• The videos take place in the natural world, removed from modern life, providing a needed vantage-point into children’s vibrant relationship with the natural world, and strip away extraneous elements so as to see and hear the child’s thoughts and actions more clearly.

Little Creatures Films have received much positive feedback from educators, writers and parents over the past seven years:

• Kristin captured the authentic sights and sounds of childhood . . . she uses her camera as a lens
into the deepest inner-workings of a child’s mind . . .
Vivian Gussin Paley, author of 12 books on the lives of young children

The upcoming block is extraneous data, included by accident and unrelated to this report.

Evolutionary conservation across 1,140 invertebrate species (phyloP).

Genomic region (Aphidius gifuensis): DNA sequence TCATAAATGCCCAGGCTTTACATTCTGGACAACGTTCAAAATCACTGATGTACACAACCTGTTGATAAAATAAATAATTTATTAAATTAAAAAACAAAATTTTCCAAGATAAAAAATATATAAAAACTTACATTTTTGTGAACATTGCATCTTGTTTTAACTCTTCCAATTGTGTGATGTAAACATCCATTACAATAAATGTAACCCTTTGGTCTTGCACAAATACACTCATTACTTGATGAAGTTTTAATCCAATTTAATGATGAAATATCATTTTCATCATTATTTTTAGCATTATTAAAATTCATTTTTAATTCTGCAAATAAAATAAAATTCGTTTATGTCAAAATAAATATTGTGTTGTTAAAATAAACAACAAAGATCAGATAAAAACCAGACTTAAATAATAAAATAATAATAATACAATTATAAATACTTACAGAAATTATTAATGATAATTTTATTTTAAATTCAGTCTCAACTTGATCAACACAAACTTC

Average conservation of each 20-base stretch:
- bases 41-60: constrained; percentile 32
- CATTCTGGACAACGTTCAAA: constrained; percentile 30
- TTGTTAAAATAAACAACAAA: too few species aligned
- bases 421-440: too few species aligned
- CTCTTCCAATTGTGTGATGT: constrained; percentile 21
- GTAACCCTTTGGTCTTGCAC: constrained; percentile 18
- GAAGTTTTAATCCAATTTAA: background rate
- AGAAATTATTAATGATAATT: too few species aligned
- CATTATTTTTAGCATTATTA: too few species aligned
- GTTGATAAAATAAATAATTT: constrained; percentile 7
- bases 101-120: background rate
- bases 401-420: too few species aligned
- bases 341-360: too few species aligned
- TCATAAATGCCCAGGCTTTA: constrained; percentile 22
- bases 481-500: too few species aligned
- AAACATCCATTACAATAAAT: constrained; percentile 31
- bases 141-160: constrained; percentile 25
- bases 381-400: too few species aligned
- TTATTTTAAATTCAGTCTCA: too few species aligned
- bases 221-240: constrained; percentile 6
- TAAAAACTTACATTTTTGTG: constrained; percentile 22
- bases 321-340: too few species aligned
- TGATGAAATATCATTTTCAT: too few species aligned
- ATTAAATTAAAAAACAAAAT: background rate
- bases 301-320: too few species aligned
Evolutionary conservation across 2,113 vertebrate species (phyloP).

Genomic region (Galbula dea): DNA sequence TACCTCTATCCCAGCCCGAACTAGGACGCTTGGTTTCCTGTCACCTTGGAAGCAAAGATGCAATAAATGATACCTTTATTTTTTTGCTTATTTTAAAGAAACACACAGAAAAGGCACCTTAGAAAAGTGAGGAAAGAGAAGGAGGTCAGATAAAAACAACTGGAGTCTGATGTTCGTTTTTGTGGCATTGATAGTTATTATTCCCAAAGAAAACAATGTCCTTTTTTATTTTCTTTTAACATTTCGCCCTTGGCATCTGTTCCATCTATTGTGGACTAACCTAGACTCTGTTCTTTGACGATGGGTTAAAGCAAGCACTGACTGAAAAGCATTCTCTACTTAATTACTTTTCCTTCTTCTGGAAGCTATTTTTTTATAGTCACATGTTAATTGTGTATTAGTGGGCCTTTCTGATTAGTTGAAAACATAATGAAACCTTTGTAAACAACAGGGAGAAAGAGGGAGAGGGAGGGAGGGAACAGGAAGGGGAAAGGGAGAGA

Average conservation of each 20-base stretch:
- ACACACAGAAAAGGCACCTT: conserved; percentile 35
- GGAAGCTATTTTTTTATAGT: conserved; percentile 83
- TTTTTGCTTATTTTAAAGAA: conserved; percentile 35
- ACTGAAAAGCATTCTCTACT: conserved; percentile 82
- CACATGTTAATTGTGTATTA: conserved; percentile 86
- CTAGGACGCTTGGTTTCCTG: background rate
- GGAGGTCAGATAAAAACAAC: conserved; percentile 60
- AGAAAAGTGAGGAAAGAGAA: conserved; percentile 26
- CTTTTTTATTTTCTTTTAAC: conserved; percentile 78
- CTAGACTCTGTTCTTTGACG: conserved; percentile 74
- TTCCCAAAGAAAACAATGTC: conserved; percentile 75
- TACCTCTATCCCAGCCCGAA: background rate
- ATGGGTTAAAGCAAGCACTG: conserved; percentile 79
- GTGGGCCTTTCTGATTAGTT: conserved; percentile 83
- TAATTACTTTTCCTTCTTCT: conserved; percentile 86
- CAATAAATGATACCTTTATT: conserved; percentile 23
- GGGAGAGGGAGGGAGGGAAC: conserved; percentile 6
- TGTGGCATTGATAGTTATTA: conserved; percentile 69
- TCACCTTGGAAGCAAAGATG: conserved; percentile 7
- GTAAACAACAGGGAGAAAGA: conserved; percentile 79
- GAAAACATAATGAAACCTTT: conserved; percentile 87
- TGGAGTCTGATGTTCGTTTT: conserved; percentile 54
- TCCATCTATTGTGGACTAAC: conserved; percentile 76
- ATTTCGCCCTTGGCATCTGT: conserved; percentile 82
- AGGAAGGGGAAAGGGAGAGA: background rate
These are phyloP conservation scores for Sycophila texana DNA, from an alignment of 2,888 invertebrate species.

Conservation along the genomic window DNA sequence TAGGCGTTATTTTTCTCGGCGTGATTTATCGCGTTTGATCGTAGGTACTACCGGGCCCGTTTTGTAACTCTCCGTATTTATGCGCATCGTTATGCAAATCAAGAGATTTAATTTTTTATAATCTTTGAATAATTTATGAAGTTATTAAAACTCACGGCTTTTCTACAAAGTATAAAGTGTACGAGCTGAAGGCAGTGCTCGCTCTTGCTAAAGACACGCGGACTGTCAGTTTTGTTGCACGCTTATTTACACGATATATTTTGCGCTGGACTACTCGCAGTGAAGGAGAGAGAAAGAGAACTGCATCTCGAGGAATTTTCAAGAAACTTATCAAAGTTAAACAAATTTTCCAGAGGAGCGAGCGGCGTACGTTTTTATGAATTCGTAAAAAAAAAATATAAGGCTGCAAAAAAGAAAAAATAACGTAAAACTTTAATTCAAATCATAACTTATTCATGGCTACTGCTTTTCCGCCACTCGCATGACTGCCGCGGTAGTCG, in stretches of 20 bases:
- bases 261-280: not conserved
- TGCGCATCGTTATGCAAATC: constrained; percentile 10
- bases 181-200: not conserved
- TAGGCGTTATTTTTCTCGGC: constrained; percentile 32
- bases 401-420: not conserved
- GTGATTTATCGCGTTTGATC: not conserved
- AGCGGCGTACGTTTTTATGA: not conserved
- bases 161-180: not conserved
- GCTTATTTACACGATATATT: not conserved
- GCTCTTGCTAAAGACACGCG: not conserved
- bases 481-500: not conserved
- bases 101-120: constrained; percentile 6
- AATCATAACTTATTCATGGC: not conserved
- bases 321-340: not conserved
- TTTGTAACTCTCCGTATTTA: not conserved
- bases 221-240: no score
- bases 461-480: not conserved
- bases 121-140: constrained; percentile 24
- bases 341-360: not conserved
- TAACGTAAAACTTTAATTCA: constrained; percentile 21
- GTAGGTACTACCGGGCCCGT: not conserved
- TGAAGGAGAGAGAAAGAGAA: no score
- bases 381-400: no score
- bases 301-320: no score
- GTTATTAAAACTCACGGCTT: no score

• The remarkable videos made by Kristin are unique in their ability to bring us into the very life of childhood play itself.  Wonderful as tools for teaching the importance of play - or as a means to validate for children why their playing is always meaningful, these videos should be made available to anyone who cares for what learning and education need to be about – and could become. 
-   Richard Lewis, Director of the Touchstone Center for Children

• I believe that, in honoring children’s play, Kristin’s movies will also help audiences reflect and learn about the overall experience of being human. 
Olga Hubard, Assistant Professor of Art Education, Columbia University Teachers College

• I would gladly support more initiatives such as these that speak to the true essence of childhood and would rather put my dollars in movies and projects like these.
Kathy Malone, Clothing Designer and Mother of Milo, Brooklyn, NY


new kind of media for children


worthy investment